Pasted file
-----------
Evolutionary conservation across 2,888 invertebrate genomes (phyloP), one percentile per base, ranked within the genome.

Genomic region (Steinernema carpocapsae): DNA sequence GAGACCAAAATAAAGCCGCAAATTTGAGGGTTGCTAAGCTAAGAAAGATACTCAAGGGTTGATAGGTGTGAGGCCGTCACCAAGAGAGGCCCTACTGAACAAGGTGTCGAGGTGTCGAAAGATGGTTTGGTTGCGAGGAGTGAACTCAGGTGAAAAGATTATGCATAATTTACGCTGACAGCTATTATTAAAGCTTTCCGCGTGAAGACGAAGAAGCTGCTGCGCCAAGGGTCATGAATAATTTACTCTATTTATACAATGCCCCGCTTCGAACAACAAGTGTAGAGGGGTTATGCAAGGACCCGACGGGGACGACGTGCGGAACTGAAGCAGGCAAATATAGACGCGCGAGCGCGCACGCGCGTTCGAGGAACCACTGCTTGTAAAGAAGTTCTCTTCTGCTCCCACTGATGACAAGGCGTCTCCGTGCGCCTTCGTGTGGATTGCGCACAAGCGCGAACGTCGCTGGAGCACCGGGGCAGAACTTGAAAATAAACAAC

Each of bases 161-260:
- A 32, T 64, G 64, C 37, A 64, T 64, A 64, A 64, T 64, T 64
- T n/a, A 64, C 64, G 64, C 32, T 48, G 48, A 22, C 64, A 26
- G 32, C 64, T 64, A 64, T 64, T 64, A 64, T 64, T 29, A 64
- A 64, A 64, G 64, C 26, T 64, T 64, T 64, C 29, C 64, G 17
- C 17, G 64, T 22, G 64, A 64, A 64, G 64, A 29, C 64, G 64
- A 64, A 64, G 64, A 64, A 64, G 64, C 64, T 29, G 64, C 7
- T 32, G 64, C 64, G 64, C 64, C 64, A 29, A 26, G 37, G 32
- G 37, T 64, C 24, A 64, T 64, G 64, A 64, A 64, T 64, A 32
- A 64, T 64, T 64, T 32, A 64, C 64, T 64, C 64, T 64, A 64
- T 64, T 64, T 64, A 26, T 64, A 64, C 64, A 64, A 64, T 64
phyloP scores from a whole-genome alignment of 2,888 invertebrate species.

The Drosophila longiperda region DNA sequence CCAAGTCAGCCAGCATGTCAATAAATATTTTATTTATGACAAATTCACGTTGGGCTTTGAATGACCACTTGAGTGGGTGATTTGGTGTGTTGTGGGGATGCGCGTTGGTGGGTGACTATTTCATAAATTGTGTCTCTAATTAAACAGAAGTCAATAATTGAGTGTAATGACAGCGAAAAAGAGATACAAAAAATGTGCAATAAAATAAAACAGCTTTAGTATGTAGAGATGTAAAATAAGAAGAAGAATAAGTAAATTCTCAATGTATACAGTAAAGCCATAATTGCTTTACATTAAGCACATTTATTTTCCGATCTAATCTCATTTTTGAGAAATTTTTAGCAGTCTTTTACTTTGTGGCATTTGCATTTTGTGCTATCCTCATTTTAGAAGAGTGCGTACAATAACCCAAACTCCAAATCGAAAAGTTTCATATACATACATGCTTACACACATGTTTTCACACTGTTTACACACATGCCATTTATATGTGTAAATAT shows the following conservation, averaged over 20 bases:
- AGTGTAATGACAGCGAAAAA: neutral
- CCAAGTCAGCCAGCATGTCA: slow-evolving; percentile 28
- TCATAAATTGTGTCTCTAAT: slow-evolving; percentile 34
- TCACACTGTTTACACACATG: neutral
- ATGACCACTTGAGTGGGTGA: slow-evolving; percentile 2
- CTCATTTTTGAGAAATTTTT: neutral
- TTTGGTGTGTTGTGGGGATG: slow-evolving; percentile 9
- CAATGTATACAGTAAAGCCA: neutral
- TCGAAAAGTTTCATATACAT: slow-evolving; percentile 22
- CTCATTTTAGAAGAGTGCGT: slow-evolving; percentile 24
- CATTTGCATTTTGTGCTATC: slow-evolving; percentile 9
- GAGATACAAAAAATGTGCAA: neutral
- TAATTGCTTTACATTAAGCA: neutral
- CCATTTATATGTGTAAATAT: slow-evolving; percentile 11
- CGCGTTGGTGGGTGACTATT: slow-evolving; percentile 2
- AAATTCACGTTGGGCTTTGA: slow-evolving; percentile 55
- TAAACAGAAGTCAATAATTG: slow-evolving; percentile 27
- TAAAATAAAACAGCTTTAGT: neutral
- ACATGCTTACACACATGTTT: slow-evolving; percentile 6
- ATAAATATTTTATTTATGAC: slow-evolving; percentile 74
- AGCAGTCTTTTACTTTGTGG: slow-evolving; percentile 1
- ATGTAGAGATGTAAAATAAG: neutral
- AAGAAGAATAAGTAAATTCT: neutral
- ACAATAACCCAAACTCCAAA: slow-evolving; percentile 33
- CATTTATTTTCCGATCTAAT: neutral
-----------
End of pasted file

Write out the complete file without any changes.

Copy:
Evolutionary conservation across 2,888 invertebrate genomes (phyloP), one percentile per base, ranked within the genome.

Genomic region (Steinernema carpocapsae): DNA sequence GAGACCAAAATAAAGCCGCAAATTTGAGGGTTGCTAAGCTAAGAAAGATACTCAAGGGTTGATAGGTGTGAGGCCGTCACCAAGAGAGGCCCTACTGAACAAGGTGTCGAGGTGTCGAAAGATGGTTTGGTTGCGAGGAGTGAACTCAGGTGAAAAGATTATGCATAATTTACGCTGACAGCTATTATTAAAGCTTTCCGCGTGAAGACGAAGAAGCTGCTGCGCCAAGGGTCATGAATAATTTACTCTATTTATACAATGCCCCGCTTCGAACAACAAGTGTAGAGGGGTTATGCAAGGACCCGACGGGGACGACGTGCGGAACTGAAGCAGGCAAATATAGACGCGCGAGCGCGCACGCGCGTTCGAGGAACCACTGCTTGTAAAGAAGTTCTCTTCTGCTCCCACTGATGACAAGGCGTCTCCGTGCGCCTTCGTGTGGATTGCGCACAAGCGCGAACGTCGCTGGAGCACCGGGGCAGAACTTGAAAATAAACAAC

Each of bases 161-260:
- A 32, T 64, G 64, C 37, A 64, T 64, A 64, A 64, T 64, T 64
- T n/a, A 64, C 64, G 64, C 32, T 48, G 48, A 22, C 64, A 26
- G 32, C 64, T 64, A 64, T 64, T 64, A 64, T 64, T 29, A 64
- A 64, A 64, G 64, C 26, T 64, T 64, T 64, C 29, C 64, G 17
- C 17, G 64, T 22, G 64, A 64, A 64, G 64, A 29, C 64, G 64
- A 64, A 64, G 64, A 64, A 64, G 64, C 64, T 29, G 64, C 7
- T 32, G 64, C 64, G 64, C 64, C 64, A 29, A 26, G 37, G 32
- G 37, T 64, C 24, A 64, T 64, G 64, A 64, A 64, T 64, A 32
- A 64, T 64, T 64, T 32, A 64, C 64, T 64, C 64, T 64, A 64
- T 64, T 64, T 64, A 26, T 64, A 64, C 64, A 64, A 64, T 64
phyloP scores from a whole-genome alignment of 2,888 invertebrate species.

The Drosophila longiperda region DNA sequence CCAAGTCAGCCAGCATGTCAATAAATATTTTATTTATGACAAATTCACGTTGGGCTTTGAATGACCACTTGAGTGGGTGATTTGGTGTGTTGTGGGGATGCGCGTTGGTGGGTGACTATTTCATAAATTGTGTCTCTAATTAAACAGAAGTCAATAATTGAGTGTAATGACAGCGAAAAAGAGATACAAAAAATGTGCAATAAAATAAAACAGCTTTAGTATGTAGAGATGTAAAATAAGAAGAAGAATAAGTAAATTCTCAATGTATACAGTAAAGCCATAATTGCTTTACATTAAGCACATTTATTTTCCGATCTAATCTCATTTTTGAGAAATTTTTAGCAGTCTTTTACTTTGTGGCATTTGCATTTTGTGCTATCCTCATTTTAGAAGAGTGCGTACAATAACCCAAACTCCAAATCGAAAAGTTTCATATACATACATGCTTACACACATGTTTTCACACTGTTTACACACATGCCATTTATATGTGTAAATAT shows the following conservation, averaged over 20 bases:
- AGTGTAATGACAGCGAAAAA: neutral
- CCAAGTCAGCCAGCATGTCA: slow-evolving; percentile 28
- TCATAAATTGTGTCTCTAAT: slow-evolving; percentile 34
- TCACACTGTTTACACACATG: neutral
- ATGACCACTTGAGTGGGTGA: slow-evolving; percentile 2
- CTCATTTTTGAGAAATTTTT: neutral
- TTTGGTGTGTTGTGGGGATG: slow-evolving; percentile 9
- CAATGTATACAGTAAAGCCA: neutral
- TCGAAAAGTTTCATATACAT: slow-evolving; percentile 22
- CTCATTTTAGAAGAGTGCGT: slow-evolving; percentile 24
- CATTTGCATTTTGTGCTATC: slow-evolving; percentile 9
- GAGATACAAAAAATGTGCAA: neutral
- TAATTGCTTTACATTAAGCA: neutral
- CCATTTATATGTGTAAATAT: slow-evolving; percentile 11
- CGCGTTGGTGGGTGACTATT: slow-evolving; percentile 2
- AAATTCACGTTGGGCTTTGA: slow-evolving; percentile 55
- TAAACAGAAGTCAATAATTG: slow-evolving; percentile 27
- TAAAATAAAACAGCTTTAGT: neutral
- ACATGCTTACACACATGTTT: slow-evolving; percentile 6
- ATAAATATTTTATTTATGAC: slow-evolving; percentile 74
- AGCAGTCTTTTACTTTGTGG: slow-evolving; percentile 1
- ATGTAGAGATGTAAAATAAG: neutral
- AAGAAGAATAAGTAAATTCT: neutral
- ACAATAACCCAAACTCCAAA: slow-evolving; percentile 33
- CATTTATTTTCCGATCTAAT: neutral